Aim. This paper reports a study whose main aim was to understand the correlation between stages of exercise and health-related qualities of life among overweight and obese adults in Taiwan.
Background. Regular exercise has been shown to improve health-related quality of life in the general population and among patients with chronic diseases. Nevertheless, systematic investigations of the correlation between exercise stages and the health-related quality of life among overweight and obese adults are lacking in Taiwan.
Method. A cross-section of people from the weight loss clinics of a medical centre in Taipei was recruited to the study. The Chinese version of the Stages of Exercise and the Taiwanese version of Short Form 36 questionnaires were used to collect data from those whose body mass indexes were equal to or >24 kg/m2. The data were collected in 2003.
Results. In total, 212 overweight and obese adults participated in the study. The majority were in the preparation (38·2%) or contemplation (31·6%) stages of exercise; relatively few were in the action (14·2%) or maintenance (11·3%) stages, and the smallest number (4·7%) were in the precontemplation stage. Although over 70% of respondents were not in the habit of taking regular exercise, their motivations were very high. For the Short Form 36 scales, the highest scores were for physical functioning (84·5 ± 17·3), while the lowest were for general health (55·5 ± 20·9), vitality (59·8 ± 18·1), and mental health (MH) (66·0 ± 17·9). Different stages of exercise showed statistically significant differences within the eight domains of Short Form 36 (Wilks = 0·733, P = 0·001); a statistically significant difference was also found for physical functioning (P ≤ 0·001), general health (P = 0·003), and vitality (P = 0·005).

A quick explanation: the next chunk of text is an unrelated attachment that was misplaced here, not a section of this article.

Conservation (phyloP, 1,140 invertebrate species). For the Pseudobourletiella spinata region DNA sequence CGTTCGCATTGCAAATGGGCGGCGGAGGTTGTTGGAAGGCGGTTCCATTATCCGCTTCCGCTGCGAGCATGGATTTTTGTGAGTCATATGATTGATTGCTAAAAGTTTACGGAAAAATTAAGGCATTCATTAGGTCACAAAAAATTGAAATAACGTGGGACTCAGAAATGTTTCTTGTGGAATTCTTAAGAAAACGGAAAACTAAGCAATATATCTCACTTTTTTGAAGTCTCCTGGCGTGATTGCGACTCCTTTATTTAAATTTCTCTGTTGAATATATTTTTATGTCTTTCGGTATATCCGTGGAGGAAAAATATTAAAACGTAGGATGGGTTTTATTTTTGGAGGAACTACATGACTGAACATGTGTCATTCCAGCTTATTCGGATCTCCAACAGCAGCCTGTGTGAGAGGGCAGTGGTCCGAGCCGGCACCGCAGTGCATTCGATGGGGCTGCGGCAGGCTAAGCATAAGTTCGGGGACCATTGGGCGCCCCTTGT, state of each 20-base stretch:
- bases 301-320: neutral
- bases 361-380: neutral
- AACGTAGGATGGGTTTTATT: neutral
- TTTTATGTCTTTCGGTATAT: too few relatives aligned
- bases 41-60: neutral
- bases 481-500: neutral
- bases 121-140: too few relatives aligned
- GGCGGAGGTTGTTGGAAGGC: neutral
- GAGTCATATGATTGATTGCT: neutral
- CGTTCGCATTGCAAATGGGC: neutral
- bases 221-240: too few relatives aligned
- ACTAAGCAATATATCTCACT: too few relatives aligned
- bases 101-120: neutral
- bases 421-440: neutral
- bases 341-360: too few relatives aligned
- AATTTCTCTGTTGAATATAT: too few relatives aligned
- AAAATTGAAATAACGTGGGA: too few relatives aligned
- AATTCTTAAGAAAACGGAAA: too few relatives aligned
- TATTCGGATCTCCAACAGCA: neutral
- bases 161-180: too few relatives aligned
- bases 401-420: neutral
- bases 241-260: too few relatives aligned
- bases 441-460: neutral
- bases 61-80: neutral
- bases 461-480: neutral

Conclusion. Since stages of exercise are correlated with health-related quality of life among overweight and obese adults, healthcare providers need to understand what stages people are at in order to educate them to achieve a better quality of life and to motivate those who are inactive to do more exercise on a regular basis.